Maeve brushed the surface of the counter, selected the options to check the schedule. The display floated somewhere down in the depths of the stone, or glass, or whatever it was. It was commonplace for there to be interactive screens. They weren’t usually like this, but it was very responsive and against her better judgment, actually pleasant to use.

There was a flight in fifteen minutes. She was just in time. A stroke of luck, or maybe it was fate? She scrolled down to the price, took a long, hissing breath. Apparently, her luck wasn’t in after all. So much? Even the rich tax-dodgers would wince at the price. It would clean out her savings, but there was no better alternative. It was only money.

* * * * *

Maeve was greeted by a smiling female representative at the entrance to the exclusive lounge. Her uniform had a retro look, bordering on vintage. The standard of tailoring was impeccable, and she wore it well. Maeve recognized the type, always smiling, infallibly polite, vague pleasantries tripping effortlessly off her tongue. The company probably paid her well. Did they pay her enough not to complain when the rich old men grabbed her ass or groped her breasts?

“Welcome to Aesir Air. How’s your day been?”

The woman eyed Maeve’s gloves and long coat. They weren’t appropriate for the warm weather, but she tactfully said nothing about them. Maeve was feeling the heat, though it didn’t slow her down. She didn’t seem to sweat, though she was always hot now, always agitated, a nagging need at the back of her mind. Maybe the heat was just an illusion? It wasn’t as if she’d had a chance to check herself with a thermometer.

“It’s been fine thanks,” Maeve lied. She didn’t need this. Her day had been bad and had every sign of ending in tragedy. Her fingers closed around the sunglasses in her coat pocket. Not her sunglasses. Cheap sixties retro, rose-tinted lenses. Flora.

“Do you have any luggage? I can send a porter to fetch it.”

“No. Nothing. I’m ready to go.”

“Wonderful. It looks like you’re the only passenger for this flight. You may board immediately. If that’s agreeable?”

“Fine.” She pushed down the anger bubbling somewhere in her chest. “Please, the sooner the better.” She’s almost snarled at the woman. She needed to calm down. It would be unfair to vent to her rage on people who weren’t to blame for any of her problems. This woman had done nothing besides be polite, helpful and friendly, those weren’t things that rational people got angry about.

“This way please.” The woman held open a door on the opposite side of the lounge and ushered Maeve through.

There was a hallway, and then she found herself outside on the tarmac, about a hundred meters from a sleek repulsor-lifter painted in Aesir Air white and black livery. Maeve had never seen one up close. It seemed smaller than she’d expected, somehow. The police had a lifter on order, but it would be for low-speed, urban use, not a near-orbit capable hypersonic like this.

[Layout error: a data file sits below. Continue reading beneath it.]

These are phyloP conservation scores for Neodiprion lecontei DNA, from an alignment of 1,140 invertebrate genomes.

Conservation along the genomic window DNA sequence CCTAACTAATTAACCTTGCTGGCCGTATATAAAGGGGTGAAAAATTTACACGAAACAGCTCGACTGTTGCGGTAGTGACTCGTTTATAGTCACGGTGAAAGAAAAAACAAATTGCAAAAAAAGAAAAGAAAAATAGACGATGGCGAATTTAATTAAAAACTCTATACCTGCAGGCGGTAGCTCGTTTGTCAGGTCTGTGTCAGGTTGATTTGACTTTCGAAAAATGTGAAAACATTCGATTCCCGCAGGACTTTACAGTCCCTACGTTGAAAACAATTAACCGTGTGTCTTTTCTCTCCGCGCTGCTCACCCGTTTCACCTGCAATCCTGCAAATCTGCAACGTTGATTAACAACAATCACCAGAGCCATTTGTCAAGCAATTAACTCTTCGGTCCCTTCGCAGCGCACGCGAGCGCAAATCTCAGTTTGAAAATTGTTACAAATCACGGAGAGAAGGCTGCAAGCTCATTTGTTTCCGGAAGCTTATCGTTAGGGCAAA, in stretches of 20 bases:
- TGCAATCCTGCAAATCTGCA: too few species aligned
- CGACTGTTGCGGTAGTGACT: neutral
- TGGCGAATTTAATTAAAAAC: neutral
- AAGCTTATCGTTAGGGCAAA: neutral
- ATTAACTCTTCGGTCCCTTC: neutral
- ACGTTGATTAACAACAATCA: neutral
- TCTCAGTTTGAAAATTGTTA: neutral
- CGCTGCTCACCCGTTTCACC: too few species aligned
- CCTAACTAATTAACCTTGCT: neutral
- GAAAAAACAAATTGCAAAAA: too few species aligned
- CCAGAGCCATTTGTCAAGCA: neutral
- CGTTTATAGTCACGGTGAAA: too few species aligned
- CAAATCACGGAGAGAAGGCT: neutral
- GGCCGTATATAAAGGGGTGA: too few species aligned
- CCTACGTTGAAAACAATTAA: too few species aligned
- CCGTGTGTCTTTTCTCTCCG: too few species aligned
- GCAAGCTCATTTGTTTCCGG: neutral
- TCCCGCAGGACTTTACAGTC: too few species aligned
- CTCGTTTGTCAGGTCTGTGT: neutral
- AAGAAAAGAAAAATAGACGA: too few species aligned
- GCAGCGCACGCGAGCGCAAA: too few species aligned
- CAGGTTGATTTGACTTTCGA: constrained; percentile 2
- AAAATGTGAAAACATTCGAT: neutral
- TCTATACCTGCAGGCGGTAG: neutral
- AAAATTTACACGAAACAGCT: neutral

The machine seemed to quiver, heat shimmering above the engine pods. Ground-crew in clean gray uniforms were unhooking power couplings. A scent of ozone and an ominous whine came from the engines. It wasn’t the drone of a jet turbine, more like the quiet humming of high-tension cables.

A set of folding steps led up to the entry-door near the front of the lifter. Another smiling flight-attendant was waiting for her there. As she crossed the tarmac, Maeve’s eyes darted to the woman’s chest, the fabric of her uniform straining under the pressure of breasts half a size too big to fit. The skirt was also too short, clearly no accident. Her clothes differed from the woman in the lounge. They closely followed the theme, but the designer had demonstrated a creative disregard for modesty, or practicality. Were all the cabin-crew in Aesir Air women? Like in an old movie? Did they only employ them if they were pretty? It was probably the case.

“Good afternoon Ms Craine. I’m Rebecca. If you need anything, anything at all, don’t hesitate to ask. I’m here to help.”

It seemed odd for this stranger to use her surname out of the blue, though obviously it would have been on the passenger roster

Maeve avoided meeting Rebecca’s gaze, squinted at the afternoon sun reflecting off the polished paintwork of the lifter. Everyone seemed to be taking their time, the ground crew intent on their tablet screens.

No. No. No. She had to keep her cool. She needed to stay calm, plan things through. Running headlong into Patty’s trap was exactly what she shouldn’t do.

Time. Time was her enemy… No. That was wrong. Impatience was her enemy. Patty was her enemy. Time was just time. She took a deep breath. The repulsor trip would be over before she knew it. There wouldn’t even be time for her to drink a cup of coffee.

There wouldn’t even be time for Rebecca to properly suck on each of her nipples, then crawl down to her crotch and give her the orgasm she so dearly needed right now. Needed? No. Deserved.